Writing from Margaret Island in Budapest, where hundreds of swimmers and staff are in a protective bubble to take part in the International Swimming League, Siobhan-Marie O'Connor told us how it's going and how she's putting her health first whilst competing on the global stage.
Being a professional athlete and managing an invisible illness brings lots of challenges. When considering committing to the International Swimming League (ISL) this season, I had to weigh up all the benefits against the risks.
When it comes to any decision regarding my swimming, my health always has to come first.
The ISL is an annual professional swimming league, established last year, where ten teams compete against each other until a winning team is declared at the end of the season in the final. Last year the competition took place from September through to December in cities all around the world, with the final taking place in Las Vegas. This season, because of the pandemic, things are being done differently. All the teams have travelled to Budapest where the matches are taking place in a 6-week period and all athletes and staff must remain in a ‘bubble’ for the duration!
Taking everything into account, I believed that although these are really uncertain times, and having this condition can make me a bit more susceptible to picking up illness, I felt that I would be well looked after and safe in the bubble environment and having the opportunity to race again was something I was really keen to make the most of. I have signed with the London Roar team for both seasons. The team came second last year and we are hoping to go one better this time! We are currently getting ready for the semi-final, where we hope to finish in the top two teams and make it through to the final next weekend. All our matches are being shown on IPlayer.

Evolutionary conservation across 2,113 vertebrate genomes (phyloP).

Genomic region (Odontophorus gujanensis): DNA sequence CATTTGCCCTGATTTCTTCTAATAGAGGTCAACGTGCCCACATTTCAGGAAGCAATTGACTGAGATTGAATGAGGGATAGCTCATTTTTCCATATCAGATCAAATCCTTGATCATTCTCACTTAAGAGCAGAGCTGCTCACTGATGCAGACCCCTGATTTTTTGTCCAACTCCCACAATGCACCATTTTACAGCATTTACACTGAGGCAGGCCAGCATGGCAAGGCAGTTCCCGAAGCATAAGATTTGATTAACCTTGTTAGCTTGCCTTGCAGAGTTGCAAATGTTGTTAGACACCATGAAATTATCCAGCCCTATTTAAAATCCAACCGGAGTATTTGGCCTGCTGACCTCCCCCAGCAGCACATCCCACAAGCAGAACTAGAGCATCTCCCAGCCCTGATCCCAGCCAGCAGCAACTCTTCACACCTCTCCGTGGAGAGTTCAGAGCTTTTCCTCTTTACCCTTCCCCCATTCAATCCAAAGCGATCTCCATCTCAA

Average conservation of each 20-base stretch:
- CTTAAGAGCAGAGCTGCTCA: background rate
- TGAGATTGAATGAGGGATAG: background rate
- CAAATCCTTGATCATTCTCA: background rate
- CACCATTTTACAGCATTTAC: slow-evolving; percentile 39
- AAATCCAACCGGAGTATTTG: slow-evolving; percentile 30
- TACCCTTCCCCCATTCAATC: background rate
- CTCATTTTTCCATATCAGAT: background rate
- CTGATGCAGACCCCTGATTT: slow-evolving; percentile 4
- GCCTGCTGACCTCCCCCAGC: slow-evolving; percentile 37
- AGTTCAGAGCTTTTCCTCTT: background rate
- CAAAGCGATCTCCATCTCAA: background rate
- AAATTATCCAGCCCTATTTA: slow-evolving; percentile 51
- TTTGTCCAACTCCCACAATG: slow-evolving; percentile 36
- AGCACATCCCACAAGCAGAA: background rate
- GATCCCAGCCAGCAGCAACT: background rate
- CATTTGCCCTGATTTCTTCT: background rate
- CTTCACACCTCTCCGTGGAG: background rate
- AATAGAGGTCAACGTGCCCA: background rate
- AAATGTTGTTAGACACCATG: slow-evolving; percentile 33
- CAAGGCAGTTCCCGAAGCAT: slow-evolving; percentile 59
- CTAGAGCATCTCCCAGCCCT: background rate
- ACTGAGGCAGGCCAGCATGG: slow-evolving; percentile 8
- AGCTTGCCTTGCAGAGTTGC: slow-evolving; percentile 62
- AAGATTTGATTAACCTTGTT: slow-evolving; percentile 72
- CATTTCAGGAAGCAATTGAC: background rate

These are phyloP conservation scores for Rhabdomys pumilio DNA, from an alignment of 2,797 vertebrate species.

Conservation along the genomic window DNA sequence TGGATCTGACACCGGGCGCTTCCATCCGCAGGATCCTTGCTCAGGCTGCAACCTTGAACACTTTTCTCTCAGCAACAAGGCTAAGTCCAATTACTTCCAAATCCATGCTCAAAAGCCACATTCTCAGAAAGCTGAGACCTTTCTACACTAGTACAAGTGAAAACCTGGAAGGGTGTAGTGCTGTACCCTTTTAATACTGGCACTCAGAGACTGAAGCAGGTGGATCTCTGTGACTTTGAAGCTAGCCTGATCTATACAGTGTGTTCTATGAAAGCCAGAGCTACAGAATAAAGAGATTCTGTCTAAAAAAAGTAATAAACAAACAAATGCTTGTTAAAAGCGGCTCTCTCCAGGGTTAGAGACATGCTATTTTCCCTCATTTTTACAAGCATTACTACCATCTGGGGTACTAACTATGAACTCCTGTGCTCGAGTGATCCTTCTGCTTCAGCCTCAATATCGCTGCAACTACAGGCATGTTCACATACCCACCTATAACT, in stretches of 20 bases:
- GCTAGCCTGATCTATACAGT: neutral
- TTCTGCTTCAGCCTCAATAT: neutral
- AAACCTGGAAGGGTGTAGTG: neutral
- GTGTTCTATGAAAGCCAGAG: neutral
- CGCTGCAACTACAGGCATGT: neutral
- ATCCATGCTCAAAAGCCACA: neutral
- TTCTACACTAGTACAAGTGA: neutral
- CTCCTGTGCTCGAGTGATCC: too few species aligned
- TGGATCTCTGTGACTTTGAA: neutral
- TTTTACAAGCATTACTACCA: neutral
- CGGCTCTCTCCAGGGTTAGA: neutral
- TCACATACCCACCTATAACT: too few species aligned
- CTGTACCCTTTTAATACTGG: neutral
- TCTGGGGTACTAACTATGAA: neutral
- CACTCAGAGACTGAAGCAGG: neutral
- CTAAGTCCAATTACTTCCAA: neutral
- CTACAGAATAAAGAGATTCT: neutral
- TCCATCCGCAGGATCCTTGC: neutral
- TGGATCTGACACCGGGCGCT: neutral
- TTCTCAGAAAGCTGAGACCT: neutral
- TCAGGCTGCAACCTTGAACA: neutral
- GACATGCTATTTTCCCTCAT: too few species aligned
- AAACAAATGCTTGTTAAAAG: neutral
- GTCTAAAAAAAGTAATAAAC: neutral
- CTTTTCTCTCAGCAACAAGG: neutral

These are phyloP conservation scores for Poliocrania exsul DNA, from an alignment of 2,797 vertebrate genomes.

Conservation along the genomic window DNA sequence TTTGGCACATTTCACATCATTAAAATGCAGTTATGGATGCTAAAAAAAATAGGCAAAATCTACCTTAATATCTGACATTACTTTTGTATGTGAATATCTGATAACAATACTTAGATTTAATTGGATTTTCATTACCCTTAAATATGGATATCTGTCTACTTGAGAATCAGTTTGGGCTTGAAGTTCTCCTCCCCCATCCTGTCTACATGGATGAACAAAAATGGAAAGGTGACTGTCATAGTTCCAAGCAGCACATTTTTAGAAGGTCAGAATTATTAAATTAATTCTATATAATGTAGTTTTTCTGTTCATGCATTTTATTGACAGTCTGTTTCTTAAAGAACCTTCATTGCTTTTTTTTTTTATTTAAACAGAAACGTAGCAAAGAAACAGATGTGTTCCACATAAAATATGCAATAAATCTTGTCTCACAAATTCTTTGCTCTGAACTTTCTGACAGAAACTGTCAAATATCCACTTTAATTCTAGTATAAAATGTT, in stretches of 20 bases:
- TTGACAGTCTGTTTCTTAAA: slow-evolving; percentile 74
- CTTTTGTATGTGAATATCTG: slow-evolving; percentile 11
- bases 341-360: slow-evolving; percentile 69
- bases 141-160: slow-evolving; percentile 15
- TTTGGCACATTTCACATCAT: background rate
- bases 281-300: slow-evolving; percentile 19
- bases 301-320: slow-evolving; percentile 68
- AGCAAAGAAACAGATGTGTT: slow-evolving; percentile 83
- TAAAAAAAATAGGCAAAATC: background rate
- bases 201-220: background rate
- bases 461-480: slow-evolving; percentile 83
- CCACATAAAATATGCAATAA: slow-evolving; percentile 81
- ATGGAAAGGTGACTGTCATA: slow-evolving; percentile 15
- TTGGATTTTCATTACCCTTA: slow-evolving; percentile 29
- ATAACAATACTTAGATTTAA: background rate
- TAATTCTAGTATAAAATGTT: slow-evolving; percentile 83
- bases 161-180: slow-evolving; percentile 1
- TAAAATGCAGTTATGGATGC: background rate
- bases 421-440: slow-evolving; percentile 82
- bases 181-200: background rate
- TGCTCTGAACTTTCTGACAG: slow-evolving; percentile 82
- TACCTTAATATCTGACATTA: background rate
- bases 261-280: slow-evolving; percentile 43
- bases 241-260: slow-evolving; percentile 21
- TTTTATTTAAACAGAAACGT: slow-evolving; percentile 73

There are some days that are definitely harder than others, but I am lucky to have a great support system.
Since being here in Budapest, I have felt very safe. We are being tested every few days and there are very good health protocols in place. For me, the biggest hurdle is the day to day struggle of trying to manage my Colitis and still train and compete to the best of my ability.
One of the most important things I have learnt is that I have to be completely open and honest with my coaches and team at training because otherwise they can’t support me or help me to get back on track if they don’t know what is going on and I just try and deal with it myself. There have been many times where my Colitis has caused me to miss competitions and training which is very frustrating and has been the hardest thing I’ve had to deal with throughout my career. It also has an effect on me mentally because of how difficult it can be when my body is not allowing me to do what I want to and know I can.
I always try to remember that I have still been able to achieve my goals and when times get tough that they will get better, and that my family and friends are there to help me through no matter what and I am very lucky because of that.